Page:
Marriage – 1

Marriage is a union of a man and a woman becoming one.

In Ephesians 5, there is much on the Church with the relationship between a husband and a wife as an illustration of what it should be like in terms of leadership.

The word ‘submission’ used in many translations has a very bad press and is a source of much disagreement between Christians.

These verses in Ephesians say that Jesus is ‘head of the body’. A ‘head’ seeks to serve the ‘body’ in making sure it functions properly. And for the ‘body’ to work together, it needs the ‘head’ to provide it with the information it needs. Therefore the husband should take the lead in bringing out the best in their relationships and the wife should allow him to do so. All this is based on love, not control.

Hence, the use of the words ‘husband’ and ‘wife’ are two sides of the same coin. It is more about working together, rather than who is in charge. Jesus came to serve, not control. For elsewhere in Scripture, it says we are all equal under God, and we are His children. To me, that means a woman can be a leader in the Church, as much as a man. For we all can receive the Gifts of the Spirit. Our hang-up is because of the non-biblical division of priest and laity, and also over who can give communion. There is nothing in the New Testament limiting as to who can or cannot do things. It is all about character.

And that character should be reflected in a marriage. As we see from above, marriage is about bringing out the best in each other in the context of a loving relationship. But, it is also for the purpose of naturally creating children, and only a man and woman can do that within a loving, permanent relationship, sealed before God in a covenant before His people. Therefore, I don’t believe we can re-define marriage to include any other form of relationship. Children need to understand their sexuality and the limits of when sex can take place ie within a marriage of a man and a woman, for them to grow up as reasonably balanced adults.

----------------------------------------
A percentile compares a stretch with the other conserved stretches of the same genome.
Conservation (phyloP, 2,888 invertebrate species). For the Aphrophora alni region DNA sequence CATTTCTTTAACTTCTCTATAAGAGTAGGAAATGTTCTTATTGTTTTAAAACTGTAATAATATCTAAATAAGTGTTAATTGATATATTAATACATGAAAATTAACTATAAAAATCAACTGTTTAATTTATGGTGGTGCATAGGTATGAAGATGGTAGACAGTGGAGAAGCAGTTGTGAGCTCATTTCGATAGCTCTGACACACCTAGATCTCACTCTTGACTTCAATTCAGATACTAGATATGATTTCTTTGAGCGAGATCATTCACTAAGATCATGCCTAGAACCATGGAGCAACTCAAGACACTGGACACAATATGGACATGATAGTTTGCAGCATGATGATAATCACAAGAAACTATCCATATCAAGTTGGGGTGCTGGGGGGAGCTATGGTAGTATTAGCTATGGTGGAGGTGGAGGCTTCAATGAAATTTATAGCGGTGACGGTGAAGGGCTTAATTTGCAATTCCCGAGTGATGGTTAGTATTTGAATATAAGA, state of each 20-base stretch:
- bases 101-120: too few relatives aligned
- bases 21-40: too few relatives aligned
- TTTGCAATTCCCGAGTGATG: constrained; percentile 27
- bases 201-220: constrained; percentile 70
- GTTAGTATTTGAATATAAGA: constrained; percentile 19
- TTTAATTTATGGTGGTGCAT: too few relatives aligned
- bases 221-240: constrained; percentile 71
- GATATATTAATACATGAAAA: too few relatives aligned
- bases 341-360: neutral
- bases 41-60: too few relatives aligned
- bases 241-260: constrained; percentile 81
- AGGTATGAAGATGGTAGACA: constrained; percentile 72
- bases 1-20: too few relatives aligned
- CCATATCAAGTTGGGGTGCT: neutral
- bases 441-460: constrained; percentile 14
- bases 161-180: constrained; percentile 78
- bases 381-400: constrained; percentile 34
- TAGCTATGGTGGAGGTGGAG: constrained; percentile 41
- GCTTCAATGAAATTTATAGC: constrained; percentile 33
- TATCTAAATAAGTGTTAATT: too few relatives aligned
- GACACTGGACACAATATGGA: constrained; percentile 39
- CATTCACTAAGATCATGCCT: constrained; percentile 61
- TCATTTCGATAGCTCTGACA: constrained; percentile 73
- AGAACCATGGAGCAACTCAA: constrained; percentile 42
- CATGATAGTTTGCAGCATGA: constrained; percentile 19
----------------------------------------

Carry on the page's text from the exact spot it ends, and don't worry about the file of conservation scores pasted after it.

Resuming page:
Holidays – 1

Public Holidays

In 1834, ‘Bank Holidays’ were first introduced on a nationwide basis.

‘Under the Banking and Financial Dealings Act 1971, bank holidays are proclaimed each year by the legal device of a royal proclamation. Royal proclamation is also used to move bank holidays that would otherwise fall on a weekend. In this way, public holidays are not ‘lost’ in years when they coincide with weekends. These deferred bank holiday days are termed a ‘bank holiday in lieu’ of the typical anniversary date. In the legislation they are known as ‘substitute days’. (Wikipedia)

As you can see from the above, ‘bank holidays’ came about because of the banks. And now they have basically become days to spend your money on retail therapy and thus a lot of people have to work, which benefits the banks, because we use our credit cards more often!

So why not abolish them and instead just make sure that Christmas Day, Good Friday and Easter Sunday are truly days off, so Christians can properly celebrate the three most important days of the year? Both Christmas Day and Easter Day should be all day celebrations, and Good Friday, a day of true reflection on what Jesus did on the Cross. Such events could become a public declaration of who Jesus is and bring together Christians from many different traditions out of their ‘closets’ and declare their faith demonstrating the joy of being a disciple.

This is a call to Christians to set aside those days to truly focus on God instead of simply using it for a time for family and friends – that is what Sundays are for.